Many Southeast Asians even find that not having physical branches can be a plus. Say you’re working the day shift in a factory. You’d like to open a bank account, but can’t make it to a branch during bank hours for the required sign-up. A neobank will take you aboard over the mobile network at anytime.
How State-of-the-Art Systems Pay Off
Next, suppose you’re a demanding customer: a busy up-and-comer at a tech company. Your phone is your real-time command center. In places where neobanks already have significant footholds, like the EU and parts of the U.S., early adopters are reportedly delighted to see up-to-the-minute tracking of transactions, along with handy features to categorize expenses and manage money on the fly.
Sophisticated back-office systems make this possible. The systems also enable neobanks to do big-data analytics at levels once unreached. From just a few data points on “thin file” customers—those with limited financial records—they can judge credit risks and often issue credit that traditional banks wouldn’t.
This also projects as an edge in serving young or unbanked Southeast Asians, and there’s more. The ASEAN region consists of multiple countries with lots of travel and transactions among them. YouTrip, a Singapore-based startup, offers a multi-currency travel wallet that lets you lock in exchange rates before you go. Other neobanks, using new networks, can offer money transfers faster than the international SWIFT service allows.
The Road Ahead
Neobanks are still far from ubiquitous in Southeast Asia, and most are not yet fully formed. They’re using an entry strategy pioneered by earlier startups like Brazil’s NuBank and London-based Revolut, which is to begin with a beachhead product and then add services gradually. BigPay’s first offering was an e-wallet and companion Mastercard; a cross-border remittance service was added in September.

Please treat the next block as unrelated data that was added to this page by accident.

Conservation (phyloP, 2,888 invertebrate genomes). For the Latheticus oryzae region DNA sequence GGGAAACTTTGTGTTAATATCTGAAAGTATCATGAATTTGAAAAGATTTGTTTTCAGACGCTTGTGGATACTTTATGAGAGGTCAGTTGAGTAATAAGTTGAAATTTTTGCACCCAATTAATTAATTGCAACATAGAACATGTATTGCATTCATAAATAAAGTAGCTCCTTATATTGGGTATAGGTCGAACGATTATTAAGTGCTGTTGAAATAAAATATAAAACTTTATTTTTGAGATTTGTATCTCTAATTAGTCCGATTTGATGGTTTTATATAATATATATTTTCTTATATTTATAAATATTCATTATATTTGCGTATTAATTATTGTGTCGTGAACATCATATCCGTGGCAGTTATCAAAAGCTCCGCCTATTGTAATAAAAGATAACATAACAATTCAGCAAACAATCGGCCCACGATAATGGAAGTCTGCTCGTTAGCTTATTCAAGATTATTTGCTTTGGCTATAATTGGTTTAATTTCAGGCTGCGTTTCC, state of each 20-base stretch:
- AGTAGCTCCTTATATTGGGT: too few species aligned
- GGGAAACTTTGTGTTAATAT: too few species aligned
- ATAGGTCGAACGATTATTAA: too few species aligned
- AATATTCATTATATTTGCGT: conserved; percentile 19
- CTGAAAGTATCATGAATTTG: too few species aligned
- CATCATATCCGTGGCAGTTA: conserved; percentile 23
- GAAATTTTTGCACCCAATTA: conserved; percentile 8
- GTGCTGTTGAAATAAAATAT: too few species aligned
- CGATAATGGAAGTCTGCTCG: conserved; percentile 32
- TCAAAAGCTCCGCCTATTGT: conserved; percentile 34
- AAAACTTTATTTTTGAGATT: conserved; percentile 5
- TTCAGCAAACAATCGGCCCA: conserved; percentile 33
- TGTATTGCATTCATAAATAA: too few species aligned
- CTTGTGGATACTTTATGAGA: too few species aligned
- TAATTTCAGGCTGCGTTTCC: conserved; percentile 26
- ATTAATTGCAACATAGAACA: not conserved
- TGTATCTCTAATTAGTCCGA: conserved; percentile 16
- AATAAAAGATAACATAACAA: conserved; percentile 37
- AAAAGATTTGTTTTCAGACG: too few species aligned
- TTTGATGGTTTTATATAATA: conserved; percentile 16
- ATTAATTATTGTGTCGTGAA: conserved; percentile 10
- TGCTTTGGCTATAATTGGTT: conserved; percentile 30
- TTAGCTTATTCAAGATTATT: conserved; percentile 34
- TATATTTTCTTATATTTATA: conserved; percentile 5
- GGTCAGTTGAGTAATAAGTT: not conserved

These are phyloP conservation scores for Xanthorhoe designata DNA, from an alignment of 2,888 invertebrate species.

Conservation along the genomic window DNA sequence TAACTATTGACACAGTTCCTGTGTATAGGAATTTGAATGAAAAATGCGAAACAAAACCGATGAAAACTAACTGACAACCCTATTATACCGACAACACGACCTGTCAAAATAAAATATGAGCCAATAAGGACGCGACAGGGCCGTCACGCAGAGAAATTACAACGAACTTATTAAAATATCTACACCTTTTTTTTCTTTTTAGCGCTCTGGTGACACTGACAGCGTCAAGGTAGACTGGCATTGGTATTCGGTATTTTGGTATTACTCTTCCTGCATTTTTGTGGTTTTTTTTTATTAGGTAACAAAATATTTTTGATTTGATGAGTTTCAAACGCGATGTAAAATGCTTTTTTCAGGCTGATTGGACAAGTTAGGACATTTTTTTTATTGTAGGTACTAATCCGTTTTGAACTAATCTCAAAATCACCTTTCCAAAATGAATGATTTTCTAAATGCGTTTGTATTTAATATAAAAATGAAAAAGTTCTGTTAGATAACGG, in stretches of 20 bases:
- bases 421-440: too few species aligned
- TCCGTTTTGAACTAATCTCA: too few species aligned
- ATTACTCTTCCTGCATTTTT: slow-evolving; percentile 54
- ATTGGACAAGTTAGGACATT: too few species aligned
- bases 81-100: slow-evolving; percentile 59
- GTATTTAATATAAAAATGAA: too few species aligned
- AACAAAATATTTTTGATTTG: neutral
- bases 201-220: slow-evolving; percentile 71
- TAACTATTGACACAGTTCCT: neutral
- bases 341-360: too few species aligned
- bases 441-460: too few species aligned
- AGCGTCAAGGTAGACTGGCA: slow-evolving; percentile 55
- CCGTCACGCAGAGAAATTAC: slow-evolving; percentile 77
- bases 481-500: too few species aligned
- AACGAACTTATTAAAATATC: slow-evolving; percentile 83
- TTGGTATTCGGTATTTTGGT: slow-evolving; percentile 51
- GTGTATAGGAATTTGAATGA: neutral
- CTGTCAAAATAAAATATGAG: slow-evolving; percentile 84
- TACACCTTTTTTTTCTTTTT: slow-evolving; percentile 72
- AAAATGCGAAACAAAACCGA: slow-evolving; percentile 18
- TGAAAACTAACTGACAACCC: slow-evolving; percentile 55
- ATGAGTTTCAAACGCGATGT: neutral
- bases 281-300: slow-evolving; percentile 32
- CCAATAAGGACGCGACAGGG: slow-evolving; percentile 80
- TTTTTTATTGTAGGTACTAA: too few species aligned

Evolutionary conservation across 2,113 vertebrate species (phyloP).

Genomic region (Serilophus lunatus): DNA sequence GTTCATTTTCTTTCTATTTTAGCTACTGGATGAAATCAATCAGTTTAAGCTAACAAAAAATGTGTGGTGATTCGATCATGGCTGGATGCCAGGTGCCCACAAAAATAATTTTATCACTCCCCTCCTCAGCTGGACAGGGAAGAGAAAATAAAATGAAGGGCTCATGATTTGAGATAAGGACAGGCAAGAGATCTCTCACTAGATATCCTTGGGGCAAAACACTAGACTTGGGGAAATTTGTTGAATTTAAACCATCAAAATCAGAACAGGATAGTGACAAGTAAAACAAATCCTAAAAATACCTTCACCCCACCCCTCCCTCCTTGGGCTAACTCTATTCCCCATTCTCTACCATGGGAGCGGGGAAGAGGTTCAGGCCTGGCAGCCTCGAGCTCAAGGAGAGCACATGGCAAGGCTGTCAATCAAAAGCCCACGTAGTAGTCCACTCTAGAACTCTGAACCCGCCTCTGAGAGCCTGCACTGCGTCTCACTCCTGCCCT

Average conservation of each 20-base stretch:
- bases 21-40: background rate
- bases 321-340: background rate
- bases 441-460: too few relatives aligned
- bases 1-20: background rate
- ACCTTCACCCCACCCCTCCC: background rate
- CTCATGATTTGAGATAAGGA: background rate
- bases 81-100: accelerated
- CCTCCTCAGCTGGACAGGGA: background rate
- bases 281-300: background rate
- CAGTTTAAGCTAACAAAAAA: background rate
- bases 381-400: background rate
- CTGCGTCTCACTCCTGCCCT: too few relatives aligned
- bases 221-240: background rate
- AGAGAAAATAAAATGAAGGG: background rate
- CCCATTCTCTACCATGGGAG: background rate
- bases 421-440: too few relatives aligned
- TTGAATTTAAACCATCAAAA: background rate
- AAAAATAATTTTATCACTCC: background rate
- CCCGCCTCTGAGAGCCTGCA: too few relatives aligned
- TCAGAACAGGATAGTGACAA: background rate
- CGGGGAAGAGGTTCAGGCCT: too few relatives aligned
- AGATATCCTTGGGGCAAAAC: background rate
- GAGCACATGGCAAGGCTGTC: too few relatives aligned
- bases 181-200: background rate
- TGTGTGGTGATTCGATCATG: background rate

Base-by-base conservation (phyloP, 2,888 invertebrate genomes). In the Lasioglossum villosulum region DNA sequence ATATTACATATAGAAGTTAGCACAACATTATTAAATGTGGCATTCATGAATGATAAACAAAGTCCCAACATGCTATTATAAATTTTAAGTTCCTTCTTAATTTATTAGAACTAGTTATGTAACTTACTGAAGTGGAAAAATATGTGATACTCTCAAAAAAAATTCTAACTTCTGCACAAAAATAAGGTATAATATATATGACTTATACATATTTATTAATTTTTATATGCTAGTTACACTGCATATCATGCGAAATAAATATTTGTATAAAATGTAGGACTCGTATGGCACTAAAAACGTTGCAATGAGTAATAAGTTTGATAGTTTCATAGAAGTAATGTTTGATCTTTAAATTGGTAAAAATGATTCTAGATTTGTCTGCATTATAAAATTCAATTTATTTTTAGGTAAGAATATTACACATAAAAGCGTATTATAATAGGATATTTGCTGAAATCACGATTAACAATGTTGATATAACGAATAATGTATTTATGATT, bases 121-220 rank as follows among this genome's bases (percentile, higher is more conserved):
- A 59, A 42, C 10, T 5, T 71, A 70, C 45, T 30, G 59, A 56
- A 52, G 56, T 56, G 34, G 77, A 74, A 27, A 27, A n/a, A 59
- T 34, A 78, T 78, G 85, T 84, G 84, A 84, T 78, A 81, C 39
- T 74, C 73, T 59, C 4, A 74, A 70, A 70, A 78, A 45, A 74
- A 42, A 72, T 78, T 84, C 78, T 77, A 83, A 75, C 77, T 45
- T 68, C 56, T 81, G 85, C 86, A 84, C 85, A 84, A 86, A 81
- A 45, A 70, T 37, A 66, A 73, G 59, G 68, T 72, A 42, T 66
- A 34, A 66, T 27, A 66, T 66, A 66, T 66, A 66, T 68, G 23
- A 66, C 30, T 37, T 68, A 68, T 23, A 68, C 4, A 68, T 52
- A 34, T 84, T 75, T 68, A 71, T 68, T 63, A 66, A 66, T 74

Newcomers can grow substantially before obtaining official bank charters. The U.S. neobank Simple, for instance, has done so by partnering with traditional banks for the functions it’s not licensed to perform. Moreover, the partnering can be initiated by an existing player. Octo in The Philippines and Beat Banking in Thailand are neobanks launched by a traditional financial firm, Malaysian-based CIMB Group. Other big Southeast Asian banks have likewise put forth neobank ventures. They see where the action will be and want a part of it.
ASEAN neobanks face challenges. The evolving (and fragmented) regulatory landscape across the region could pose hurdles, though regulators generally appear friendly to the new wave. And neobanks everywhere must deal with issues of growing to scale. There are times, for example, when any banking customer will need personal assistance to solve a problem or use a service. This means staffing help centers with enough agents to meet the needs promptly, by chat or voice, which neobanks have sometimes struggled to do.
Altogether, though, I see the Southeast Asian neobank scene as a classic example of a next big thing gathering momentum. Because the majority of the population is currently unbanked, I think neobank adoption and product offerings in Southeast Asia will dwarf more developed markets such as Europe. The tech skills needed to build sound startups are present here. And these startups are being driven to produce innovative, global-worthy banking solutions, by ASEAN markets that are ready and waiting for them.